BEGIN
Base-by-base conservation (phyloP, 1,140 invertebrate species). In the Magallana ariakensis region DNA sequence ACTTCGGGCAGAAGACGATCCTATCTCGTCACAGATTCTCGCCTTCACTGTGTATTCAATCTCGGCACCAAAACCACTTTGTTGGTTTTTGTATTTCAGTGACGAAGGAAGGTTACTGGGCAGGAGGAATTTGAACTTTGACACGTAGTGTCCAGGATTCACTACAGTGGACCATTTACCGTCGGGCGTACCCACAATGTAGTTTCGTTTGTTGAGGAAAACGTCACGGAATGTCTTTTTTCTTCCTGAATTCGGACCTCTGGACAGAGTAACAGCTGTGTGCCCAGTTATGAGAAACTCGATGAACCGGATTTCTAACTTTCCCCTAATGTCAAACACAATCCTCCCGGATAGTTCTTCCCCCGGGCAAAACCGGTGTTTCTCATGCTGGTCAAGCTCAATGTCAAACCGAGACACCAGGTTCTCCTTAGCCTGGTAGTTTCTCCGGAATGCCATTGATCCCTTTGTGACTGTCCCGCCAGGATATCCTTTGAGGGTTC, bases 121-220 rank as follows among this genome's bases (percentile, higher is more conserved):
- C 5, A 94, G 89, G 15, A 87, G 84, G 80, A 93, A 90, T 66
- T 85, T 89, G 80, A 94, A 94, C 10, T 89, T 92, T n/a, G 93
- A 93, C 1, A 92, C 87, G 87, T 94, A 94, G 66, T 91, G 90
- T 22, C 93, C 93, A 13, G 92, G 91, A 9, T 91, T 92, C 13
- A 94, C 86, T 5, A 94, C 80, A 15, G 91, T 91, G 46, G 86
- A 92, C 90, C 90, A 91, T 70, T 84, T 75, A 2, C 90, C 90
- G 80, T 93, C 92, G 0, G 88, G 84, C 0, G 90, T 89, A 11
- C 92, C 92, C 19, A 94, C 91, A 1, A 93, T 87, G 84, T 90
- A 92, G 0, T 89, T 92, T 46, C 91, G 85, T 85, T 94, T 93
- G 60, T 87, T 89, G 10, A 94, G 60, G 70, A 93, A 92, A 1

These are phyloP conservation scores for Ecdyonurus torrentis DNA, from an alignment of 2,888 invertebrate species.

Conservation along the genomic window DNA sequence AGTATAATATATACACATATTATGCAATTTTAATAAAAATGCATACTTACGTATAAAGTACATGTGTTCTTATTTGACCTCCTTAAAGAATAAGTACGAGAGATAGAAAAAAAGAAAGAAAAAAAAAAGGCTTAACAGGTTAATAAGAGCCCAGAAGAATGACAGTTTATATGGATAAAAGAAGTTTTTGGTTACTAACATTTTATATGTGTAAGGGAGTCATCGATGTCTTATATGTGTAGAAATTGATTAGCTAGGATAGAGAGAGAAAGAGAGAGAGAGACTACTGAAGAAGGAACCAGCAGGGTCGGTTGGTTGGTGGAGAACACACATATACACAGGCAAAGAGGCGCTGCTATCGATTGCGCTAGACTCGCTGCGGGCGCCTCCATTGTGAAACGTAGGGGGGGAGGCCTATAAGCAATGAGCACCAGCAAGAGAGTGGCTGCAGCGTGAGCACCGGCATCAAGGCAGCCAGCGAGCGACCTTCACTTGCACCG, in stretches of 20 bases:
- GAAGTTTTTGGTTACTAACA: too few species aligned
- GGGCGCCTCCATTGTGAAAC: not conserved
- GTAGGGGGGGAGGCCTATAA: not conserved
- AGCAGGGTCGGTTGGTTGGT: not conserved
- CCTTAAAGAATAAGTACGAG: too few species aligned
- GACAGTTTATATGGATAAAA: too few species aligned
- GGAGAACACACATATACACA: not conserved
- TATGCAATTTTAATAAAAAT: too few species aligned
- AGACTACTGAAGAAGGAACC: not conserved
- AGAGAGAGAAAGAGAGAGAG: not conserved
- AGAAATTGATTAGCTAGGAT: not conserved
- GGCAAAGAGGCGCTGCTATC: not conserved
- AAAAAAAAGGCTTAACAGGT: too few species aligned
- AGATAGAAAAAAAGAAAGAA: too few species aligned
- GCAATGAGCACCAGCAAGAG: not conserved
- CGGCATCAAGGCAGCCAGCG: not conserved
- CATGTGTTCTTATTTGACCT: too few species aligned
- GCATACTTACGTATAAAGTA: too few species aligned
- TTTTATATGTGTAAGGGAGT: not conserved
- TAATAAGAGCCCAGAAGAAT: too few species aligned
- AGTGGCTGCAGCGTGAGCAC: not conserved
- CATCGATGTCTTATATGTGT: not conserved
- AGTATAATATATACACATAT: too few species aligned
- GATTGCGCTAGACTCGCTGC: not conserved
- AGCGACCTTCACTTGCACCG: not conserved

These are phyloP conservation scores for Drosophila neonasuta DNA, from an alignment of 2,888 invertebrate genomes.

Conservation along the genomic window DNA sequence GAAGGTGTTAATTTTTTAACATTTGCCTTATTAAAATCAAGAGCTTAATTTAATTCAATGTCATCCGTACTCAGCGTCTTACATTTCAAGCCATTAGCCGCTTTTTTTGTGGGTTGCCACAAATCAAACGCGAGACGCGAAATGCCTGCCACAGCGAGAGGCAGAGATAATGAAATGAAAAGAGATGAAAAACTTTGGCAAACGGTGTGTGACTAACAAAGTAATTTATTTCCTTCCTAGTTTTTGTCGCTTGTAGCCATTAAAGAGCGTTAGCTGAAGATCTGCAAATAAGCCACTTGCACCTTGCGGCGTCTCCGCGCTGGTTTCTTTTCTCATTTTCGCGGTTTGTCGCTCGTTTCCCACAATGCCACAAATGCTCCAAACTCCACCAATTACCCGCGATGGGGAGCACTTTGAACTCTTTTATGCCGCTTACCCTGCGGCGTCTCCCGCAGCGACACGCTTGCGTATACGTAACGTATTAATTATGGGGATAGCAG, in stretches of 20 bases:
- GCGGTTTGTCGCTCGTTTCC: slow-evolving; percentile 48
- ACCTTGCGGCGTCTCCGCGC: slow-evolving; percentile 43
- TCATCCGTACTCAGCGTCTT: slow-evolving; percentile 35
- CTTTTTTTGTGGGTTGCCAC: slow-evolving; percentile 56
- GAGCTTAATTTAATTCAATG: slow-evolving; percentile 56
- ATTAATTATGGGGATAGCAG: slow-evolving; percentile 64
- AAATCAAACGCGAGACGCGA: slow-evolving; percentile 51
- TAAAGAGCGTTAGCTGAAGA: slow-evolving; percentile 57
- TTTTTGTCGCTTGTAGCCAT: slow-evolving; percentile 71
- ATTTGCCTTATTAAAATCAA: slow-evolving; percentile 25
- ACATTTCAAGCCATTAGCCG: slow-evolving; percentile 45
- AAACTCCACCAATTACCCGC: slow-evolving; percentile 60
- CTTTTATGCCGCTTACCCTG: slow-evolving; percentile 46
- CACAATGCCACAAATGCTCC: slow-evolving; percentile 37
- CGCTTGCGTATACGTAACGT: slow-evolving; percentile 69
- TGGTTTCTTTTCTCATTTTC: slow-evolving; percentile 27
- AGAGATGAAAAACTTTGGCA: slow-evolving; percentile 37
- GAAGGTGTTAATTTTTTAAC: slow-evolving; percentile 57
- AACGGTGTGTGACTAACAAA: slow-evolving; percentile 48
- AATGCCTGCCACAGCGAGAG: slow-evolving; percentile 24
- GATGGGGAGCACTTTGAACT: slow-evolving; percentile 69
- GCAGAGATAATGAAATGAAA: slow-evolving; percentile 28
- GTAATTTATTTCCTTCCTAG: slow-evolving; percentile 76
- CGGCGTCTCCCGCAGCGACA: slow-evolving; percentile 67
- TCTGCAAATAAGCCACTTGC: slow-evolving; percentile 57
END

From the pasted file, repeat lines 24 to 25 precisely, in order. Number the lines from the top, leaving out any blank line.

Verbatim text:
- AGAAATTGATTAGCTAGGAT: not conserved
- GGCAAAGAGGCGCTGCTATC: not conserved